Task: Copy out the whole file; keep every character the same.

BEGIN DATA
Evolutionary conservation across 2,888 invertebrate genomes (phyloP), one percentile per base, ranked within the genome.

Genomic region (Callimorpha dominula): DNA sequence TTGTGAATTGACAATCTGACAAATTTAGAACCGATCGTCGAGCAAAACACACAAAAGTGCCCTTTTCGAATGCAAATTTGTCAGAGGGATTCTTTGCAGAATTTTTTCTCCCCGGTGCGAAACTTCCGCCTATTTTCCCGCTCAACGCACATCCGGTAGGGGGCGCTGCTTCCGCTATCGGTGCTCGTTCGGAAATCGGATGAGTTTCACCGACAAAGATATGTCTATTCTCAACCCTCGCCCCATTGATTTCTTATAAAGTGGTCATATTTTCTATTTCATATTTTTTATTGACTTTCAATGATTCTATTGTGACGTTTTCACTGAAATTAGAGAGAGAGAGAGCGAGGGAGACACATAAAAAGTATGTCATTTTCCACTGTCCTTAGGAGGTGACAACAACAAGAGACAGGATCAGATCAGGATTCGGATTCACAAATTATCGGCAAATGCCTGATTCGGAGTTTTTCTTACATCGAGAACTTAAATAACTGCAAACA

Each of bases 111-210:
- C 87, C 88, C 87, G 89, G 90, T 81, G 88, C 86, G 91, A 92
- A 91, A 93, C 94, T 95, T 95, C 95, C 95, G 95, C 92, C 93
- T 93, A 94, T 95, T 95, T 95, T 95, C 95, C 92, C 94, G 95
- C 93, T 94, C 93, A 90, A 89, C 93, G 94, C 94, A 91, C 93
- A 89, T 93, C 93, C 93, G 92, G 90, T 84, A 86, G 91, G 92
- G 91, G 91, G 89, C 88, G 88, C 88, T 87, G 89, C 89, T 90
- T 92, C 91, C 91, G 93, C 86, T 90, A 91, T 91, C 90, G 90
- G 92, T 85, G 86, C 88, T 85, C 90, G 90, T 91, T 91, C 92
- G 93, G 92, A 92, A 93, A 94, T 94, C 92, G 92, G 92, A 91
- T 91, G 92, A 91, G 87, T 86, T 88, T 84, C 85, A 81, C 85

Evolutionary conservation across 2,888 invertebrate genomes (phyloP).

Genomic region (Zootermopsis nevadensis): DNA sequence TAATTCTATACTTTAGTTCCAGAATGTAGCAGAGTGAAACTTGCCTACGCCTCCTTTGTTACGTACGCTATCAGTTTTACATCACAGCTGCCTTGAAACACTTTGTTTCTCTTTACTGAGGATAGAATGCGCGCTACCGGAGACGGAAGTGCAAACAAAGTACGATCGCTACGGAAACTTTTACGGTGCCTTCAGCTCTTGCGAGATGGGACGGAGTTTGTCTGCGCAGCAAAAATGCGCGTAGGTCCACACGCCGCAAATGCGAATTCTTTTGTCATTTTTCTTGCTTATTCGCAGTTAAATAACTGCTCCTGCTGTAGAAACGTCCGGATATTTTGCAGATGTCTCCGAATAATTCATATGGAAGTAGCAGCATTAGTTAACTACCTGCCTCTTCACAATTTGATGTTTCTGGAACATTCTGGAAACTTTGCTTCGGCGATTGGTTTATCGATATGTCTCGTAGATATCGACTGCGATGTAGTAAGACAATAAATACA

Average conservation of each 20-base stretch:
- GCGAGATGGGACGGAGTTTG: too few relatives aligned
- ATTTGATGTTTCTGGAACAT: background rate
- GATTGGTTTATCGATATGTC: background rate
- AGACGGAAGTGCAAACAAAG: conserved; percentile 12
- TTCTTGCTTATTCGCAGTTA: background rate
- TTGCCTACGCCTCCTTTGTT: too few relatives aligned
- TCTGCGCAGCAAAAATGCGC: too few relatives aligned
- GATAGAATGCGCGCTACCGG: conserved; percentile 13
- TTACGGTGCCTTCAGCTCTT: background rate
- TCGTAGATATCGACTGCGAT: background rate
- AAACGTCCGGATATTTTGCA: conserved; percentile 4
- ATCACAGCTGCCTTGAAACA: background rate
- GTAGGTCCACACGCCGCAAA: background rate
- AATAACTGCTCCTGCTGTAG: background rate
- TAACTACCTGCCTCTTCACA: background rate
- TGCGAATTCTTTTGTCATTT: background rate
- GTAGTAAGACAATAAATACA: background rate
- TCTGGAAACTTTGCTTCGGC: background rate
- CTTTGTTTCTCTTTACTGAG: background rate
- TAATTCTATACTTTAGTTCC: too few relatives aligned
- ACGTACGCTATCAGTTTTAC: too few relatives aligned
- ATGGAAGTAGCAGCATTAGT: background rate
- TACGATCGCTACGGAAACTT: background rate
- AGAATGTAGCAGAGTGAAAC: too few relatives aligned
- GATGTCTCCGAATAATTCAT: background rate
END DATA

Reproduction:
Evolutionary conservation across 2,888 invertebrate genomes (phyloP), one percentile per base, ranked within the genome.

Genomic region (Callimorpha dominula): DNA sequence TTGTGAATTGACAATCTGACAAATTTAGAACCGATCGTCGAGCAAAACACACAAAAGTGCCCTTTTCGAATGCAAATTTGTCAGAGGGATTCTTTGCAGAATTTTTTCTCCCCGGTGCGAAACTTCCGCCTATTTTCCCGCTCAACGCACATCCGGTAGGGGGCGCTGCTTCCGCTATCGGTGCTCGTTCGGAAATCGGATGAGTTTCACCGACAAAGATATGTCTATTCTCAACCCTCGCCCCATTGATTTCTTATAAAGTGGTCATATTTTCTATTTCATATTTTTTATTGACTTTCAATGATTCTATTGTGACGTTTTCACTGAAATTAGAGAGAGAGAGAGCGAGGGAGACACATAAAAAGTATGTCATTTTCCACTGTCCTTAGGAGGTGACAACAACAAGAGACAGGATCAGATCAGGATTCGGATTCACAAATTATCGGCAAATGCCTGATTCGGAGTTTTTCTTACATCGAGAACTTAAATAACTGCAAACA

Each of bases 111-210:
- C 87, C 88, C 87, G 89, G 90, T 81, G 88, C 86, G 91, A 92
- A 91, A 93, C 94, T 95, T 95, C 95, C 95, G 95, C 92, C 93
- T 93, A 94, T 95, T 95, T 95, T 95, C 95, C 92, C 94, G 95
- C 93, T 94, C 93, A 90, A 89, C 93, G 94, C 94, A 91, C 93
- A 89, T 93, C 93, C 93, G 92, G 90, T 84, A 86, G 91, G 92
- G 91, G 91, G 89, C 88, G 88, C 88, T 87, G 89, C 89, T 90
- T 92, C 91, C 91, G 93, C 86, T 90, A 91, T 91, C 90, G 90
- G 92, T 85, G 86, C 88, T 85, C 90, G 90, T 91, T 91, C 92
- G 93, G 92, A 92, A 93, A 94, T 94, C 92, G 92, G 92, A 91
- T 91, G 92, A 91, G 87, T 86, T 88, T 84, C 85, A 81, C 85

Evolutionary conservation across 2,888 invertebrate genomes (phyloP).

Genomic region (Zootermopsis nevadensis): DNA sequence TAATTCTATACTTTAGTTCCAGAATGTAGCAGAGTGAAACTTGCCTACGCCTCCTTTGTTACGTACGCTATCAGTTTTACATCACAGCTGCCTTGAAACACTTTGTTTCTCTTTACTGAGGATAGAATGCGCGCTACCGGAGACGGAAGTGCAAACAAAGTACGATCGCTACGGAAACTTTTACGGTGCCTTCAGCTCTTGCGAGATGGGACGGAGTTTGTCTGCGCAGCAAAAATGCGCGTAGGTCCACACGCCGCAAATGCGAATTCTTTTGTCATTTTTCTTGCTTATTCGCAGTTAAATAACTGCTCCTGCTGTAGAAACGTCCGGATATTTTGCAGATGTCTCCGAATAATTCATATGGAAGTAGCAGCATTAGTTAACTACCTGCCTCTTCACAATTTGATGTTTCTGGAACATTCTGGAAACTTTGCTTCGGCGATTGGTTTATCGATATGTCTCGTAGATATCGACTGCGATGTAGTAAGACAATAAATACA

Average conservation of each 20-base stretch:
- GCGAGATGGGACGGAGTTTG: too few relatives aligned
- ATTTGATGTTTCTGGAACAT: background rate
- GATTGGTTTATCGATATGTC: background rate
- AGACGGAAGTGCAAACAAAG: conserved; percentile 12
- TTCTTGCTTATTCGCAGTTA: background rate
- TTGCCTACGCCTCCTTTGTT: too few relatives aligned
- TCTGCGCAGCAAAAATGCGC: too few relatives aligned
- GATAGAATGCGCGCTACCGG: conserved; percentile 13
- TTACGGTGCCTTCAGCTCTT: background rate
- TCGTAGATATCGACTGCGAT: background rate
- AAACGTCCGGATATTTTGCA: conserved; percentile 4
- ATCACAGCTGCCTTGAAACA: background rate
- GTAGGTCCACACGCCGCAAA: background rate
- AATAACTGCTCCTGCTGTAG: background rate
- TAACTACCTGCCTCTTCACA: background rate
- TGCGAATTCTTTTGTCATTT: background rate
- GTAGTAAGACAATAAATACA: background rate
- TCTGGAAACTTTGCTTCGGC: background rate
- CTTTGTTTCTCTTTACTGAG: background rate
- TAATTCTATACTTTAGTTCC: too few relatives aligned
- ACGTACGCTATCAGTTTTAC: too few relatives aligned
- ATGGAAGTAGCAGCATTAGT: background rate
- TACGATCGCTACGGAAACTT: background rate
- AGAATGTAGCAGAGTGAAAC: too few relatives aligned
- GATGTCTCCGAATAATTCAT: background rate